• 2. Challenges in Software Development Life Cycle In a mature organisation, the Software Development Life Cycle (SDLC) is handled by the Engineering and Security/QA teams. Writing secure code is not trivial and therefore you cannot reasonably expect developers to write secure code all of the time. Further, logic errors in code, lead to logic bugs which are difficult to catch just by reading the code. The SDLC process involves periodic code reviews, static analysis and penetration testing, depending on the complexity and release frequencies of the project. In theory this approach looks fine, but for an organisation with large complex projects, it is difficult to provide complete testing coverage with limited manpower in security teams. If this process was perfect, then we would not hear about breaches. To overcome such unforeseen incidents, enterprises rely on Web Application Firewalls (WAFs) to protect their assets. WAFs are signature based and therefore work very much like an Antivirus solution. They may require setting up a hardware device with configuration and maintenance requiring a technical expert. At any point, a WAF can be defeated if an attack payload bypasses the signature list, or if it does not match a signature. One such example is a typical zero day exploit for which a WAF does not yet have a signature. To protect from a new vulnerability, you need to update WAF rules regularly and this protection is available only after the WAF vendor provides you with a signature. However in the real world, things are slightly different. Due to high rates of false positives, most organisations that use a WAF only run them in monitoring mode and never turn on blocking/protection mode. These false positives occur because WAFs cannot understand your application’s behaviour and characteristics. A WAF can only act based on a pre-written generic rule set, which may not be applicable to your custom built application. In addition to a WAF, application security teams must use static and dynamic analysis tools to assess the security of their applications. To get better results, especially for dynamic analysis, all the functional flows of the application needs to be covered. During the testing phase, there is a chance of missing some functional flows due to application complexity or limitations, e.g. automated scanners that are unable to analyse all the flows in an application. Today an increasing number of enterprises follow agile development models that mean production builds are generated on a monthly or even weekly basis. This increases customer value at a faster pace, but equally increases the chance of introducing a security vulnerability in each release. Monkey Patching for Runtime Application Self Defence The term “monkey patch” refers to dynamic modifications of a class or module at runtime. Runtime hooking and patching or monkey patching “​is a way for a program to extend or modify supporting system software locally (affecting only the running instance of the program).​ ” -Wikipedia The RASP approach discussed in this research​ relies on the technique of monkey patching to hook into API functions exposed by a framework or language. The patched function detects context breakouts in real time, thus preventing vulnerabilities from being exploited, including by zero day attacks. We achieve superior accuracy compared to a traditional WAF design as we work within the application. We have access to the core components of the web application like request/response handling API, framework APIs that perform template interpolation to render an HTML template, SQL drivers that execute SQL queries on a backend database, and Command Execution APIs of the language (e.g. ​os.system() ​, ​subprocess. Popen()​ in Python) that can execute shell commands. RASP can learn an application’s behaviour and functional flows and generate dynamic rules which act as a whitelist. Once the learning phase is done, RASP monitors for code context breakouts to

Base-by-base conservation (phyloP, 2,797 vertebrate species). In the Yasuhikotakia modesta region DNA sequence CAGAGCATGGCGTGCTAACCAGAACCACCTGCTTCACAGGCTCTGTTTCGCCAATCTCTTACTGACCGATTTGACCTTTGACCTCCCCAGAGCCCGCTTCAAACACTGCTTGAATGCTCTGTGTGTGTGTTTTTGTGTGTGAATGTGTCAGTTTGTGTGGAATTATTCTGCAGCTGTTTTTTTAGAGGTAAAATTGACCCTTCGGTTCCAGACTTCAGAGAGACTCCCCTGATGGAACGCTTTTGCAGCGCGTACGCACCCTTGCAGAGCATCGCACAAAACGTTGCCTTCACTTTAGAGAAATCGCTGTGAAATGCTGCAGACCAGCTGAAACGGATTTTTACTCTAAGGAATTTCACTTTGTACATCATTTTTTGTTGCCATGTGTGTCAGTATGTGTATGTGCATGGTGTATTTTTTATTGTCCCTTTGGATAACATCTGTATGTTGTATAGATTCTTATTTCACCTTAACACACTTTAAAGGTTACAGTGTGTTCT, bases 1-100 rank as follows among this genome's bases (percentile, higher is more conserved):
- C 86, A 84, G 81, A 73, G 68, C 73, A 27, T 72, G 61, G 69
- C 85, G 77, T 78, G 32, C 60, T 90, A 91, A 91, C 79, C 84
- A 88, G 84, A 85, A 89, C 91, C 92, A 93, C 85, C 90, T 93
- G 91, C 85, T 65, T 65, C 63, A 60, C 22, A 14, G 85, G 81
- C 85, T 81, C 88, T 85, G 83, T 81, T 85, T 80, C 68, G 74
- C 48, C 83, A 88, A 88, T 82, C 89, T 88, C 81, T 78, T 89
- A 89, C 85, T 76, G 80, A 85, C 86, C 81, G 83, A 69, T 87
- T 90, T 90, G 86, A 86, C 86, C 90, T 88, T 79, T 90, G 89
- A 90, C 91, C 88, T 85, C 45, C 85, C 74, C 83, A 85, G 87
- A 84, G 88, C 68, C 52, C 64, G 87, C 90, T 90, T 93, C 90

• 3. detect vulnerabilities and prevent exploitation, but at the same time allows a web application’s legitimate functionality. Security Features and Limitations of Modern Web Frameworks The Web has evolved and we have a wide range of Web Frameworks that simplify the process of Web application development. Many of these frameworks recognize the need for Application Security by introducing basic security additions like automating HTML escaping on templates, built-in anti-CSRF token support, and providing a high level abstraction of database models like ORMs to reduce SQL injection vulnerabilities. If we take a deeper look into these features, it becomes obvious that frameworks do not offer complete protection, but only a thin layer of defence. If a developer makes a minor mistake, a security vulnerability can still easily occur. Some of the issues with built-in security features provided by the web frameworks are: 1. The framework only performs basic HTML escaping on templates by default, generally by looking for the greater-than and less-than symbols used in HTML. XSS has the concept of context where each context needs its own specific escaping. If you apply one context specific escaping to a different context, which can still make the application vulnerable to XSS. For instance an HTML attribute value interpolation can be exploited without using the greater-than or less-than characters. Another problem that can occur is developers intentionally turning off template escaping to write some raw HTML, which in turn may contain untrusted user input. 2. In the real world, even though ORMs provide some APIs to query databases, there remains a risk of SQL injection. At some point the ORM has to generate plain SQL queries to perform database operations; the ORM query generator may construct SQL queries with untrusted user input without proper escaping. For example, consider the Rails ORM query syntax that can cause SQLi with untrusted input: User.exists? ["name = '#{params[:user]}'"] Similar code that can cause Mongo DB injection in NodeJS: db.myCollection.find( { $where: “user_input" } ); So it is clear that security features provided by web frameworks have limitations. They are all developed for the generic web application and cannot cover every scenario. This limitation and the fact developers make mistakes opens the door for vulnerabilities in modern web applications. Securing Web Applications with a RASP module We propose that a well designed RASP can solve a wide range of AppSec problems, including code injection, with a negligible false positive rate. One main advantage of a RASP compared to other security solutions is that RASP does not require changes to an application's source code, nor does it require complex manual configuration. Simply include the RASP module in your project and it will monkey patch critical APIs to generate whitelist rules and start defending against attacks. RASP technologies can continually learn, are easy to maintain and are even effective against zero day vulnerabilities.